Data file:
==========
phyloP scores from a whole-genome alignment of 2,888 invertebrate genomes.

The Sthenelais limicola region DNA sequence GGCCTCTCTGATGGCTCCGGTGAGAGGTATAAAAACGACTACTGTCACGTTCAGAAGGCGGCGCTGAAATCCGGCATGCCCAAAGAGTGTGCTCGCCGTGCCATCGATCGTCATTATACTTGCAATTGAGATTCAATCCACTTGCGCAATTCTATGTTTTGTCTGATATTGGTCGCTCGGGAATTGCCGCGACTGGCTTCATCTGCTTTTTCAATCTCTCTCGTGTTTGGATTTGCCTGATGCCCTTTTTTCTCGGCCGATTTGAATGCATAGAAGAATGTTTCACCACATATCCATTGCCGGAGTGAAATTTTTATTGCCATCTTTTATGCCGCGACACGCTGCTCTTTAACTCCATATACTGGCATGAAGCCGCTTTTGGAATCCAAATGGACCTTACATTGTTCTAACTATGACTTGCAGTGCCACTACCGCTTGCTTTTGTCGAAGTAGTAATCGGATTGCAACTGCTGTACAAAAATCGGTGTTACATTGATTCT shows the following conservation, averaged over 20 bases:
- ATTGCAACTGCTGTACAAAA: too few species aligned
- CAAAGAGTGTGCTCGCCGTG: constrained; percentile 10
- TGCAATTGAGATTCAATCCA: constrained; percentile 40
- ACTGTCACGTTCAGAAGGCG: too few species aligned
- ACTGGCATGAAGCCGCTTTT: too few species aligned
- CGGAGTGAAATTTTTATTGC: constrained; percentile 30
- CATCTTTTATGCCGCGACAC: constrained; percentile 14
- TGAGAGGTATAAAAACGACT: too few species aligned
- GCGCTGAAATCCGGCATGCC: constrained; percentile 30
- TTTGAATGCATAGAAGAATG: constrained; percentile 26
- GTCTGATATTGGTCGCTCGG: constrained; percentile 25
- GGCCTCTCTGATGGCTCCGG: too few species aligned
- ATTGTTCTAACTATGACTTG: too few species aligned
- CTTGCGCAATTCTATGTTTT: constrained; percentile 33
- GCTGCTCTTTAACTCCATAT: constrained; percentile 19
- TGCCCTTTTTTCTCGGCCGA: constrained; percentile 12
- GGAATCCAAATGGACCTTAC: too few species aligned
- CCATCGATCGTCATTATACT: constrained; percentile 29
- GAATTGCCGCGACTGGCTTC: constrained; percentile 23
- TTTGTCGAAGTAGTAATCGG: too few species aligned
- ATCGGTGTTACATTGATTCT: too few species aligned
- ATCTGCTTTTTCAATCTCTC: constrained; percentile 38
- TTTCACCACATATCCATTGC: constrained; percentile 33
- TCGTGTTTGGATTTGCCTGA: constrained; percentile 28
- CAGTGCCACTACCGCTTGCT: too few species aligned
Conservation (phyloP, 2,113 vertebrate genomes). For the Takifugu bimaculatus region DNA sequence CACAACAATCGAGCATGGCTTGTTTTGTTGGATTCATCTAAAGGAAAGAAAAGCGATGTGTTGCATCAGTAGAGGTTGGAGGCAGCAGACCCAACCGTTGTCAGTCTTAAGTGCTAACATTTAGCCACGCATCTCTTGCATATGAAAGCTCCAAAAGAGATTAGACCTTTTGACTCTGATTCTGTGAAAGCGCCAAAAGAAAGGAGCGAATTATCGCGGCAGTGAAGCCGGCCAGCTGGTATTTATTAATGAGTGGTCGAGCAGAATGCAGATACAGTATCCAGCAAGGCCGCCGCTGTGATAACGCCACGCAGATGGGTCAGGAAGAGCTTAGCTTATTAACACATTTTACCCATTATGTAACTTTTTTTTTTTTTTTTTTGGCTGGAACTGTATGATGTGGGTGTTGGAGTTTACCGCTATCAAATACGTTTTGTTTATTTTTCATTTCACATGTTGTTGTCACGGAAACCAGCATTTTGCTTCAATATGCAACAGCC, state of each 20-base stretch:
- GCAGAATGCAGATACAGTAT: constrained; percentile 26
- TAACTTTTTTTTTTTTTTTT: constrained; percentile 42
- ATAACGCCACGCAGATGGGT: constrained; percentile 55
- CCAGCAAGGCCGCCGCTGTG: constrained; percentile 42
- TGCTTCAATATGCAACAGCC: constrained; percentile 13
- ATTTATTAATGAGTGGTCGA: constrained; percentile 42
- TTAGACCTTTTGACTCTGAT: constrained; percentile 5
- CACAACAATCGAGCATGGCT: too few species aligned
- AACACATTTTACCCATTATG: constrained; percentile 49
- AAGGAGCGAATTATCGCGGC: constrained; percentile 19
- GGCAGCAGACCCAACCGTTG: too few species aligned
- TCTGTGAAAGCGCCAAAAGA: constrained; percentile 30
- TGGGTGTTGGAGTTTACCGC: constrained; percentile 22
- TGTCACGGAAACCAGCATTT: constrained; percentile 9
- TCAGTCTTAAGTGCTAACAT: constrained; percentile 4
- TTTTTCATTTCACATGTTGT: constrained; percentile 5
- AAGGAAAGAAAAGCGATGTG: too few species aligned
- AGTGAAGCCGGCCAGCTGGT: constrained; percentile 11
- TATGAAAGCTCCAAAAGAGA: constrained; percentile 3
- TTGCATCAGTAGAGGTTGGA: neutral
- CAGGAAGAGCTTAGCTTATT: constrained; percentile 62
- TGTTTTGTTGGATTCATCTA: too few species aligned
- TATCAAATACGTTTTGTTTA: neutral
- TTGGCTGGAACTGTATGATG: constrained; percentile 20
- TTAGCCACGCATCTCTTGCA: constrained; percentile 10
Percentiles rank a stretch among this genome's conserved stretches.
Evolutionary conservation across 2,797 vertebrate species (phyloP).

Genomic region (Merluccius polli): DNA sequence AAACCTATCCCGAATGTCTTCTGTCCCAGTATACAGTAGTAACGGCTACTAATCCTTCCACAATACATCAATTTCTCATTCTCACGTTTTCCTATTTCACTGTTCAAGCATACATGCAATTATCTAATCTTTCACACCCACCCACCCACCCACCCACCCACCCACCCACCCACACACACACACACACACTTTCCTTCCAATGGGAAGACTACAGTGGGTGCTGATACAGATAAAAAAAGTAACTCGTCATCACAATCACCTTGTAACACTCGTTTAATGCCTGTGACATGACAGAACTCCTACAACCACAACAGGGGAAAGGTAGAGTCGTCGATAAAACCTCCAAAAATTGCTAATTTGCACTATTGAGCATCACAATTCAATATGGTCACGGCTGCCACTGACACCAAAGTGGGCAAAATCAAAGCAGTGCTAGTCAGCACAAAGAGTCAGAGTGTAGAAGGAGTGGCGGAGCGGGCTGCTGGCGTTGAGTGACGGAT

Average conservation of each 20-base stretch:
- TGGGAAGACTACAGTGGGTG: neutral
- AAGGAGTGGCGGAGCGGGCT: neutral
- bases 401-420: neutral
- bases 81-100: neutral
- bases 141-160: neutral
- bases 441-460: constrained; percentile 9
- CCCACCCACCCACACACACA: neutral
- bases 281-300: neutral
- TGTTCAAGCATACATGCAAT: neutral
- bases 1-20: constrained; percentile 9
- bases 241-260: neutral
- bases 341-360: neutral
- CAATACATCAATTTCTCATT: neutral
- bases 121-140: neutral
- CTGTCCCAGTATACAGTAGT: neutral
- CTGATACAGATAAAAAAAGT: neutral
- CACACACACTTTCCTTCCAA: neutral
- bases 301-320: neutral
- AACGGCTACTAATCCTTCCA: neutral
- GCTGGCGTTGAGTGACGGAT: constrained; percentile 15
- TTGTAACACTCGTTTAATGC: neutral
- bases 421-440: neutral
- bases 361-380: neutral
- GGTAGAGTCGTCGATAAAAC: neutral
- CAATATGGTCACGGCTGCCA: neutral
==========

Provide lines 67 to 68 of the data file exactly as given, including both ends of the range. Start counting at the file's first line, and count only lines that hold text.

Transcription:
- bases 1-20: constrained; percentile 9
- bases 241-260: neutral